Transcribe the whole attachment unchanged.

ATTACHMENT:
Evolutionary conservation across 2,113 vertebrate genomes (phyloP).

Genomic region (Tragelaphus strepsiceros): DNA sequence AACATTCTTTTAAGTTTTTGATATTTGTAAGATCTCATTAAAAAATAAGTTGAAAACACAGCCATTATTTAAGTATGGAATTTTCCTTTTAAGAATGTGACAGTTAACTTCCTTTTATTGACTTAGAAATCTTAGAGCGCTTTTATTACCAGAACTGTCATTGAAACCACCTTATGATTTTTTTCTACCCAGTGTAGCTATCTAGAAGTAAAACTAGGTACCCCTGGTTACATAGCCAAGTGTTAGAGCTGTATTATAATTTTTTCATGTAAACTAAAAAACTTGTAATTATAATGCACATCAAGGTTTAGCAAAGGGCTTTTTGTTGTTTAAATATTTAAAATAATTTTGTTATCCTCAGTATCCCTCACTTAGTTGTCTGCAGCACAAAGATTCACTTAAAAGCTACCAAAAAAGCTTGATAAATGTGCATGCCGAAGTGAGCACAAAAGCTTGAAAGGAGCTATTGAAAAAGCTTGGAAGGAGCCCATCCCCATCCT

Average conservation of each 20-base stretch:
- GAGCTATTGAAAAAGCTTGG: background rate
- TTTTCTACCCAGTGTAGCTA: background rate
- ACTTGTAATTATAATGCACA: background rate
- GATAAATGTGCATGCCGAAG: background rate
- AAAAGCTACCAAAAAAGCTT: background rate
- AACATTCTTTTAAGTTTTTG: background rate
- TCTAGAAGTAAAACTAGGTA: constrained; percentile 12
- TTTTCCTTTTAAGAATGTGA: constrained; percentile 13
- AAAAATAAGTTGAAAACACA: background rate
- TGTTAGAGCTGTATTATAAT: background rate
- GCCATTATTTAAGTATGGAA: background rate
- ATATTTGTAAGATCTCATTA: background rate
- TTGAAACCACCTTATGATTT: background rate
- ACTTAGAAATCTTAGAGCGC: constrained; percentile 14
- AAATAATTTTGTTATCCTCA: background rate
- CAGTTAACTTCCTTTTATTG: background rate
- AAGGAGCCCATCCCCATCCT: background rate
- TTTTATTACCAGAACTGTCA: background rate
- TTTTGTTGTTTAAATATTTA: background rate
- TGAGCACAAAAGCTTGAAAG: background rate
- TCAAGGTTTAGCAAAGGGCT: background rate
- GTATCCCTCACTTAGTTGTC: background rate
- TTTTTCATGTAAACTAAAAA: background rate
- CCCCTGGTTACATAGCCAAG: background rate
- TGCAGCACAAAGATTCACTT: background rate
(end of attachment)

Evolutionary conservation across 2,113 vertebrate genomes (phyloP).

Genomic region (Tragelaphus strepsiceros): DNA sequence AACATTCTTTTAAGTTTTTGATATTTGTAAGATCTCATTAAAAAATAAGTTGAAAACACAGCCATTATTTAAGTATGGAATTTTCCTTTTAAGAATGTGACAGTTAACTTCCTTTTATTGACTTAGAAATCTTAGAGCGCTTTTATTACCAGAACTGTCATTGAAACCACCTTATGATTTTTTTCTACCCAGTGTAGCTATCTAGAAGTAAAACTAGGTACCCCTGGTTACATAGCCAAGTGTTAGAGCTGTATTATAATTTTTTCATGTAAACTAAAAAACTTGTAATTATAATGCACATCAAGGTTTAGCAAAGGGCTTTTTGTTGTTTAAATATTTAAAATAATTTTGTTATCCTCAGTATCCCTCACTTAGTTGTCTGCAGCACAAAGATTCACTTAAAAGCTACCAAAAAAGCTTGATAAATGTGCATGCCGAAGTGAGCACAAAAGCTTGAAAGGAGCTATTGAAAAAGCTTGGAAGGAGCCCATCCCCATCCT

Average conservation of each 20-base stretch:
- GAGCTATTGAAAAAGCTTGG: background rate
- TTTTCTACCCAGTGTAGCTA: background rate
- ACTTGTAATTATAATGCACA: background rate
- GATAAATGTGCATGCCGAAG: background rate
- AAAAGCTACCAAAAAAGCTT: background rate
- AACATTCTTTTAAGTTTTTG: background rate
- TCTAGAAGTAAAACTAGGTA: constrained; percentile 12
- TTTTCCTTTTAAGAATGTGA: constrained; percentile 13
- AAAAATAAGTTGAAAACACA: background rate
- TGTTAGAGCTGTATTATAAT: background rate
- GCCATTATTTAAGTATGGAA: background rate
- ATATTTGTAAGATCTCATTA: background rate
- TTGAAACCACCTTATGATTT: background rate
- ACTTAGAAATCTTAGAGCGC: constrained; percentile 14
- AAATAATTTTGTTATCCTCA: background rate
- CAGTTAACTTCCTTTTATTG: background rate
- AAGGAGCCCATCCCCATCCT: background rate
- TTTTATTACCAGAACTGTCA: background rate
- TTTTGTTGTTTAAATATTTA: background rate
- TGAGCACAAAAGCTTGAAAG: background rate
- TCAAGGTTTAGCAAAGGGCT: background rate
- GTATCCCTCACTTAGTTGTC: background rate
- TTTTTCATGTAAACTAAAAA: background rate
- CCCCTGGTTACATAGCCAAG: background rate
- TGCAGCACAAAGATTCACTT: background rate